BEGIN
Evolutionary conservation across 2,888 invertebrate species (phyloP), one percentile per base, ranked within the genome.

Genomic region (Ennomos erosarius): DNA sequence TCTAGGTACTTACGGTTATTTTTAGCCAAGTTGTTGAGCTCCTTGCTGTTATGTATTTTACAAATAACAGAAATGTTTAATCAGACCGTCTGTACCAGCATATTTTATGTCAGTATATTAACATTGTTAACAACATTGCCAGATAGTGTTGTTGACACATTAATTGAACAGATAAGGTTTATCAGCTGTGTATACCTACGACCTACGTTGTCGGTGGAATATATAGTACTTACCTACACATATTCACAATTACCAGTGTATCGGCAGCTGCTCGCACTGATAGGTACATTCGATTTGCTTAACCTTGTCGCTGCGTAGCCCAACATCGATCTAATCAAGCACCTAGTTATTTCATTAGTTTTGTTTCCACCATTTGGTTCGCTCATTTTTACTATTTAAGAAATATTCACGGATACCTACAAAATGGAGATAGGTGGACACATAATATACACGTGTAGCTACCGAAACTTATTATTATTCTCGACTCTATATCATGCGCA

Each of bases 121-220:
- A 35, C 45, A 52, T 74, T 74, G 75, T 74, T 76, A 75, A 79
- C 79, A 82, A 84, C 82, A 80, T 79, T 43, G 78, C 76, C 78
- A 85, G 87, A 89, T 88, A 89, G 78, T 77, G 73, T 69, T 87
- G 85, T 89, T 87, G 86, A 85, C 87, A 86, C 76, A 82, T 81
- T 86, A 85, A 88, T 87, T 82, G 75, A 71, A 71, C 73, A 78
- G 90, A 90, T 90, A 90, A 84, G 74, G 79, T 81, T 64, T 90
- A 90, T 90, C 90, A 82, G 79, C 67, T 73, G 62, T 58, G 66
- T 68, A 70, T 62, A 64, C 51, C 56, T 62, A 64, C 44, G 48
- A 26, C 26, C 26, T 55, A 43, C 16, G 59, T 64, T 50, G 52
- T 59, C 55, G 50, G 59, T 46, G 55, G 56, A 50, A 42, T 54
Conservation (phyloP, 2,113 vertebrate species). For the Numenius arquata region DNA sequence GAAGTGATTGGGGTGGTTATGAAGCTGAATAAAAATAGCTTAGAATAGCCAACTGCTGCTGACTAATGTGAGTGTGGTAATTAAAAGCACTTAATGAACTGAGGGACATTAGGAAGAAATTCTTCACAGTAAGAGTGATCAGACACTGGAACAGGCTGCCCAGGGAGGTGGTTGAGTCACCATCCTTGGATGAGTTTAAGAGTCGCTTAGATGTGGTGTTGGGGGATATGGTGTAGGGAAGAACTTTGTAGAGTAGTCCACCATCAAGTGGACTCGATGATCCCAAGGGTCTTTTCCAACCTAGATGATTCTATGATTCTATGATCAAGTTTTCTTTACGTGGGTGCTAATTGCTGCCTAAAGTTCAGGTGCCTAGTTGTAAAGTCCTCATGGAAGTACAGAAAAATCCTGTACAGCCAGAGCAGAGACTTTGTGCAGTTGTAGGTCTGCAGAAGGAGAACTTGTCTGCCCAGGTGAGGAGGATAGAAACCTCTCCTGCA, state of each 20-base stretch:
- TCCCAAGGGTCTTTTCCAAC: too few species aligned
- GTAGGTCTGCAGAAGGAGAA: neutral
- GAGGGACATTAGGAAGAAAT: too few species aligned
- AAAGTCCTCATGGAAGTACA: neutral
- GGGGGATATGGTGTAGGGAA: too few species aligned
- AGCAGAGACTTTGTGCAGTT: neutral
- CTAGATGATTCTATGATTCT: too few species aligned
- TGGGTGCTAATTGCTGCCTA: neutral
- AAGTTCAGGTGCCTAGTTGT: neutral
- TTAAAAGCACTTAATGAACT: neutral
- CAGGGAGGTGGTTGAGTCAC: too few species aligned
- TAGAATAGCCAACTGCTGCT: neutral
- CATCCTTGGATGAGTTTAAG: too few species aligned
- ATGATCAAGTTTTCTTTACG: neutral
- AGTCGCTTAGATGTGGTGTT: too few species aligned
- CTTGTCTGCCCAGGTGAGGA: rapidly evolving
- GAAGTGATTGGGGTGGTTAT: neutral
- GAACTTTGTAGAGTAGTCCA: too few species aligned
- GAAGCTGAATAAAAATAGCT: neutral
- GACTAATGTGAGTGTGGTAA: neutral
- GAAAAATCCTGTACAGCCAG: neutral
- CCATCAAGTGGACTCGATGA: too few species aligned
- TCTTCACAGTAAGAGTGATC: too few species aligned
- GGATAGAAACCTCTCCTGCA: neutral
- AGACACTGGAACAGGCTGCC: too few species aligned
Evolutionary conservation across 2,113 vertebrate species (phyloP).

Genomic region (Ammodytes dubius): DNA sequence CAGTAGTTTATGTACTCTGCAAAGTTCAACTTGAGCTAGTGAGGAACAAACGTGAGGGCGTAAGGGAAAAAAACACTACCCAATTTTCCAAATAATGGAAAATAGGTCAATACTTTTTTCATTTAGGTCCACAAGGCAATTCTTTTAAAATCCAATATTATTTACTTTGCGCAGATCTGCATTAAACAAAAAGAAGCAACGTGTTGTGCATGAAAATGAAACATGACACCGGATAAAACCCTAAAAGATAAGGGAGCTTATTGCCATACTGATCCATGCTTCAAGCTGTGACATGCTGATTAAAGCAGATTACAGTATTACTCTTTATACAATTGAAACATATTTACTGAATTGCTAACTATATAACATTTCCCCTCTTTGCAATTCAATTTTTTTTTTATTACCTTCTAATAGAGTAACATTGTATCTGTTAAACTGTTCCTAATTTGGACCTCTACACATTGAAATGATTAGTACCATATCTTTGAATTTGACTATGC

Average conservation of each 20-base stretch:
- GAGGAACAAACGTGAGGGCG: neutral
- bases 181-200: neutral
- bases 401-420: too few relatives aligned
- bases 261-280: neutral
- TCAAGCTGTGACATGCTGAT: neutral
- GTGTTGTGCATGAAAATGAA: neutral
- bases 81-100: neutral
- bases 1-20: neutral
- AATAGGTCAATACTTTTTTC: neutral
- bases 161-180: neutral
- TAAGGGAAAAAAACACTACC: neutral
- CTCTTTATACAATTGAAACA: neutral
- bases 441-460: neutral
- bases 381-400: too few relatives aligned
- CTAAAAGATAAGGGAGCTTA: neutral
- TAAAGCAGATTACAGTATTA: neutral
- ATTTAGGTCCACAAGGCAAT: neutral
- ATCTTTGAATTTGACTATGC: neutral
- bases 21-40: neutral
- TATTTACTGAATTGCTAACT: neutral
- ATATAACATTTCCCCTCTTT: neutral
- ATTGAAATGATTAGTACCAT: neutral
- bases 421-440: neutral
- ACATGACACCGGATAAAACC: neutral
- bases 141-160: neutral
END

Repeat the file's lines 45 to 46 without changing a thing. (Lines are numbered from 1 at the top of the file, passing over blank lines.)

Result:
- bases 401-420: too few relatives aligned
- bases 261-280: neutral